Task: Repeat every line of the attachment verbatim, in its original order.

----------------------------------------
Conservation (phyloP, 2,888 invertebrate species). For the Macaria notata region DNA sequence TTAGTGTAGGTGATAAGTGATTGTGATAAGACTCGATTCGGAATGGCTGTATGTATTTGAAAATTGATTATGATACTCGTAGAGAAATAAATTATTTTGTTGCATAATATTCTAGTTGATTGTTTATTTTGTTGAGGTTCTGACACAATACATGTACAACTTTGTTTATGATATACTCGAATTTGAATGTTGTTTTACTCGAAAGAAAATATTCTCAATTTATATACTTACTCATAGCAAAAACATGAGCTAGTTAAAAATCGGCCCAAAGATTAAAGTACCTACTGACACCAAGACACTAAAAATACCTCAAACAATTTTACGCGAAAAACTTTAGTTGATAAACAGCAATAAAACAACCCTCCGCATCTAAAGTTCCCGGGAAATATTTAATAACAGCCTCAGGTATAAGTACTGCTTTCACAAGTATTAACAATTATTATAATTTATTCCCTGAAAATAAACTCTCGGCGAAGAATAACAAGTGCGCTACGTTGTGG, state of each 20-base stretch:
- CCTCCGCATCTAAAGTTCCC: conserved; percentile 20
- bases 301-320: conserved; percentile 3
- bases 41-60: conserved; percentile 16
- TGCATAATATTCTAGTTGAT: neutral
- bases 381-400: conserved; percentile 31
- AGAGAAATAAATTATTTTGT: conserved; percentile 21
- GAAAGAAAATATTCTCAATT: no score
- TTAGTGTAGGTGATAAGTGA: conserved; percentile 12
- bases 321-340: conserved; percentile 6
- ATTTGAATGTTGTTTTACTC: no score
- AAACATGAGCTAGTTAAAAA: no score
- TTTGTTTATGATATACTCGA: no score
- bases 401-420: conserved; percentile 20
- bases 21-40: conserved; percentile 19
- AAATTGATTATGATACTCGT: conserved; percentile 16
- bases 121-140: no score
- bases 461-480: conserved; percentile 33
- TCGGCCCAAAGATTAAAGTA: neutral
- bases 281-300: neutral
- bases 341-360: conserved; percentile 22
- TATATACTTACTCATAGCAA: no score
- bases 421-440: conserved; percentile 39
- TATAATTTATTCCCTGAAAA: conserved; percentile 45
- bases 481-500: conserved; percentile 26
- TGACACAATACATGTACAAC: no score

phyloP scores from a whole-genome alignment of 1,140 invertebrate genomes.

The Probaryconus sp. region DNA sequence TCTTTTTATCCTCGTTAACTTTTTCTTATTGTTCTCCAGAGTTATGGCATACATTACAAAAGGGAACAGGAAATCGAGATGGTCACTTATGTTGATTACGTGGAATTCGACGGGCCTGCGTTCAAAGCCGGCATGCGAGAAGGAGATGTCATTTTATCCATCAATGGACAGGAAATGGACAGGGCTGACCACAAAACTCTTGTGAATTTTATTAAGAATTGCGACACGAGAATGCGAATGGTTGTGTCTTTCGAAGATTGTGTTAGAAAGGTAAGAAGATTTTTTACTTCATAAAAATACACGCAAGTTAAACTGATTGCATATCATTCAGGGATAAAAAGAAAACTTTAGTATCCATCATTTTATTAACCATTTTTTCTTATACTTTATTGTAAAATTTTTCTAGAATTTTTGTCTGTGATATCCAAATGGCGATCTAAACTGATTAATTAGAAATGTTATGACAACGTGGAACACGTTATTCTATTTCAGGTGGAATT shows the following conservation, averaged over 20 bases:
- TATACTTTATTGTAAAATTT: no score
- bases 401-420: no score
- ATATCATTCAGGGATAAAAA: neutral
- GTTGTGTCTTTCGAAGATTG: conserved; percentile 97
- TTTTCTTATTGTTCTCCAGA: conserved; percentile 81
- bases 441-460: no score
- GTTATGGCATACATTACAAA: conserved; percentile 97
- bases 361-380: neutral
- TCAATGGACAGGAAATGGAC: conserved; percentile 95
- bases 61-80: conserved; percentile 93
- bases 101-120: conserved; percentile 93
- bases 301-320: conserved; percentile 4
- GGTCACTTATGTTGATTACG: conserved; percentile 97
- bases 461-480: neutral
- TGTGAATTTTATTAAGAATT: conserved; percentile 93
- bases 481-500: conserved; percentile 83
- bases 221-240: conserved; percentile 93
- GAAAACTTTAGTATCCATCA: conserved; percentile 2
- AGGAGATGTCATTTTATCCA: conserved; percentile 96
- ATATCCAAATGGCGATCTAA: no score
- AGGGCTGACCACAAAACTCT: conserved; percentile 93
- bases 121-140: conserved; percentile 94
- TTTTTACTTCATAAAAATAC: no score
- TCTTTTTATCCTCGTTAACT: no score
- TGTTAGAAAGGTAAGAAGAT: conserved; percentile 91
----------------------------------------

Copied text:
Conservation (phyloP, 2,888 invertebrate species). For the Macaria notata region DNA sequence TTAGTGTAGGTGATAAGTGATTGTGATAAGACTCGATTCGGAATGGCTGTATGTATTTGAAAATTGATTATGATACTCGTAGAGAAATAAATTATTTTGTTGCATAATATTCTAGTTGATTGTTTATTTTGTTGAGGTTCTGACACAATACATGTACAACTTTGTTTATGATATACTCGAATTTGAATGTTGTTTTACTCGAAAGAAAATATTCTCAATTTATATACTTACTCATAGCAAAAACATGAGCTAGTTAAAAATCGGCCCAAAGATTAAAGTACCTACTGACACCAAGACACTAAAAATACCTCAAACAATTTTACGCGAAAAACTTTAGTTGATAAACAGCAATAAAACAACCCTCCGCATCTAAAGTTCCCGGGAAATATTTAATAACAGCCTCAGGTATAAGTACTGCTTTCACAAGTATTAACAATTATTATAATTTATTCCCTGAAAATAAACTCTCGGCGAAGAATAACAAGTGCGCTACGTTGTGG, state of each 20-base stretch:
- CCTCCGCATCTAAAGTTCCC: conserved; percentile 20
- bases 301-320: conserved; percentile 3
- bases 41-60: conserved; percentile 16
- TGCATAATATTCTAGTTGAT: neutral
- bases 381-400: conserved; percentile 31
- AGAGAAATAAATTATTTTGT: conserved; percentile 21
- GAAAGAAAATATTCTCAATT: no score
- TTAGTGTAGGTGATAAGTGA: conserved; percentile 12
- bases 321-340: conserved; percentile 6
- ATTTGAATGTTGTTTTACTC: no score
- AAACATGAGCTAGTTAAAAA: no score
- TTTGTTTATGATATACTCGA: no score
- bases 401-420: conserved; percentile 20
- bases 21-40: conserved; percentile 19
- AAATTGATTATGATACTCGT: conserved; percentile 16
- bases 121-140: no score
- bases 461-480: conserved; percentile 33
- TCGGCCCAAAGATTAAAGTA: neutral
- bases 281-300: neutral
- bases 341-360: conserved; percentile 22
- TATATACTTACTCATAGCAA: no score
- bases 421-440: conserved; percentile 39
- TATAATTTATTCCCTGAAAA: conserved; percentile 45
- bases 481-500: conserved; percentile 26
- TGACACAATACATGTACAAC: no score

phyloP scores from a whole-genome alignment of 1,140 invertebrate genomes.

The Probaryconus sp. region DNA sequence TCTTTTTATCCTCGTTAACTTTTTCTTATTGTTCTCCAGAGTTATGGCATACATTACAAAAGGGAACAGGAAATCGAGATGGTCACTTATGTTGATTACGTGGAATTCGACGGGCCTGCGTTCAAAGCCGGCATGCGAGAAGGAGATGTCATTTTATCCATCAATGGACAGGAAATGGACAGGGCTGACCACAAAACTCTTGTGAATTTTATTAAGAATTGCGACACGAGAATGCGAATGGTTGTGTCTTTCGAAGATTGTGTTAGAAAGGTAAGAAGATTTTTTACTTCATAAAAATACACGCAAGTTAAACTGATTGCATATCATTCAGGGATAAAAAGAAAACTTTAGTATCCATCATTTTATTAACCATTTTTTCTTATACTTTATTGTAAAATTTTTCTAGAATTTTTGTCTGTGATATCCAAATGGCGATCTAAACTGATTAATTAGAAATGTTATGACAACGTGGAACACGTTATTCTATTTCAGGTGGAATT shows the following conservation, averaged over 20 bases:
- TATACTTTATTGTAAAATTT: no score
- bases 401-420: no score
- ATATCATTCAGGGATAAAAA: neutral
- GTTGTGTCTTTCGAAGATTG: conserved; percentile 97
- TTTTCTTATTGTTCTCCAGA: conserved; percentile 81
- bases 441-460: no score
- GTTATGGCATACATTACAAA: conserved; percentile 97
- bases 361-380: neutral
- TCAATGGACAGGAAATGGAC: conserved; percentile 95
- bases 61-80: conserved; percentile 93
- bases 101-120: conserved; percentile 93
- bases 301-320: conserved; percentile 4
- GGTCACTTATGTTGATTACG: conserved; percentile 97
- bases 461-480: neutral
- TGTGAATTTTATTAAGAATT: conserved; percentile 93
- bases 481-500: conserved; percentile 83
- bases 221-240: conserved; percentile 93
- GAAAACTTTAGTATCCATCA: conserved; percentile 2
- AGGAGATGTCATTTTATCCA: conserved; percentile 96
- ATATCCAAATGGCGATCTAA: no score
- AGGGCTGACCACAAAACTCT: conserved; percentile 93
- bases 121-140: conserved; percentile 94
- TTTTTACTTCATAAAAATAC: no score
- TCTTTTTATCCTCGTTAACT: no score
- TGTTAGAAAGGTAAGAAGAT: conserved; percentile 91